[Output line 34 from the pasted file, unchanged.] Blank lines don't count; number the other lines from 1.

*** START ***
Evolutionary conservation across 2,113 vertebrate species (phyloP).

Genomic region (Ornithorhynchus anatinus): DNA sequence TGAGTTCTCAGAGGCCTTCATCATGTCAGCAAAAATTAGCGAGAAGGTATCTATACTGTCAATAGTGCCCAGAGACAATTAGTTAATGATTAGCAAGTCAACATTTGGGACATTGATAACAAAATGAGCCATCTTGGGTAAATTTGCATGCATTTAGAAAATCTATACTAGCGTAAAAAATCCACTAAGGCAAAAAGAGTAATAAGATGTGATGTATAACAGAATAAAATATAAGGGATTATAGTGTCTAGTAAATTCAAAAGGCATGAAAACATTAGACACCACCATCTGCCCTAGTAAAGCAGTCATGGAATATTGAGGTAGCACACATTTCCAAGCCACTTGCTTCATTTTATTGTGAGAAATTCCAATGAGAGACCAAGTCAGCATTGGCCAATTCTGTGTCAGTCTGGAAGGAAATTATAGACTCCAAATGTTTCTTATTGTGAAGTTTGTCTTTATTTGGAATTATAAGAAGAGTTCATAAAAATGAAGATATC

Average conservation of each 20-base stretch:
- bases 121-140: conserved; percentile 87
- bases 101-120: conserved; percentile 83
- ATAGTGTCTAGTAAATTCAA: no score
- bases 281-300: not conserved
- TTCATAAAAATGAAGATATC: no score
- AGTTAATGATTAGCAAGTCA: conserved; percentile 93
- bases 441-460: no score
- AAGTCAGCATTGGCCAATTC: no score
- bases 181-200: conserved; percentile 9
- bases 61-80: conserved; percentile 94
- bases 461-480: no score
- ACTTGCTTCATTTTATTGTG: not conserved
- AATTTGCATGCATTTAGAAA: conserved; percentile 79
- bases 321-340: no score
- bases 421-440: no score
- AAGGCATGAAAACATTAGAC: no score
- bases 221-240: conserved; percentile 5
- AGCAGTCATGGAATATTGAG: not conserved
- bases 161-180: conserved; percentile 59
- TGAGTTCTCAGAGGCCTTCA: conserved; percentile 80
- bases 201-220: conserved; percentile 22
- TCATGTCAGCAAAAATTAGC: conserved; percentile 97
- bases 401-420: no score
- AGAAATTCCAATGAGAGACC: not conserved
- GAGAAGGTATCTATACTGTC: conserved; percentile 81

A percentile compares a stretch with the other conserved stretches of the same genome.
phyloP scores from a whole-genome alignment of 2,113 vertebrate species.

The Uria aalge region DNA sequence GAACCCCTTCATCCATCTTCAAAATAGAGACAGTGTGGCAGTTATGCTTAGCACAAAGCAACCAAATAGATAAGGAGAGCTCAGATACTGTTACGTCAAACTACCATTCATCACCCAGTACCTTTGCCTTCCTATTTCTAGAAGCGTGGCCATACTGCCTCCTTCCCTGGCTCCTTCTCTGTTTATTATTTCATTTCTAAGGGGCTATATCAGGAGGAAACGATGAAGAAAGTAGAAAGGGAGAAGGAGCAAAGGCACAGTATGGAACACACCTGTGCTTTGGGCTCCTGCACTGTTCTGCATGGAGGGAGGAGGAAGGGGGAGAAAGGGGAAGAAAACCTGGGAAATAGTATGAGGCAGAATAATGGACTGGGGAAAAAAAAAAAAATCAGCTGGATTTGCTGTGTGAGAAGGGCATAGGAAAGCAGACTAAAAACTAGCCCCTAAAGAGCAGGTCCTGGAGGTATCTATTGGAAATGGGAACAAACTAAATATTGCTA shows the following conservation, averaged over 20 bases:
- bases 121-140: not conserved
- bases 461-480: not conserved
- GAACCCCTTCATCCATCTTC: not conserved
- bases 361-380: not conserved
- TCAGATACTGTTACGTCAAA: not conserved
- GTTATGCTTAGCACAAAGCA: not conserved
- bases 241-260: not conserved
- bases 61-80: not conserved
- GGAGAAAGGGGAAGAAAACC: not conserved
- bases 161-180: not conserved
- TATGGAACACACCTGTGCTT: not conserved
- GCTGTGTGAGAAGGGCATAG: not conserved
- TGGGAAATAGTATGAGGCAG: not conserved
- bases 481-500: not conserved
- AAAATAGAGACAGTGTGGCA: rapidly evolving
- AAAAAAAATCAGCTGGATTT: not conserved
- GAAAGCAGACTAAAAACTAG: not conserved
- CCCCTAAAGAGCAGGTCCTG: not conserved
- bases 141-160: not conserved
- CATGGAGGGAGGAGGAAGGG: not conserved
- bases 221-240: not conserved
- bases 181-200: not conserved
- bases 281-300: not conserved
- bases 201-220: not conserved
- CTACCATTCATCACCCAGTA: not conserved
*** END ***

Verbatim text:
- GAACCCCTTCATCCATCTTC: not conserved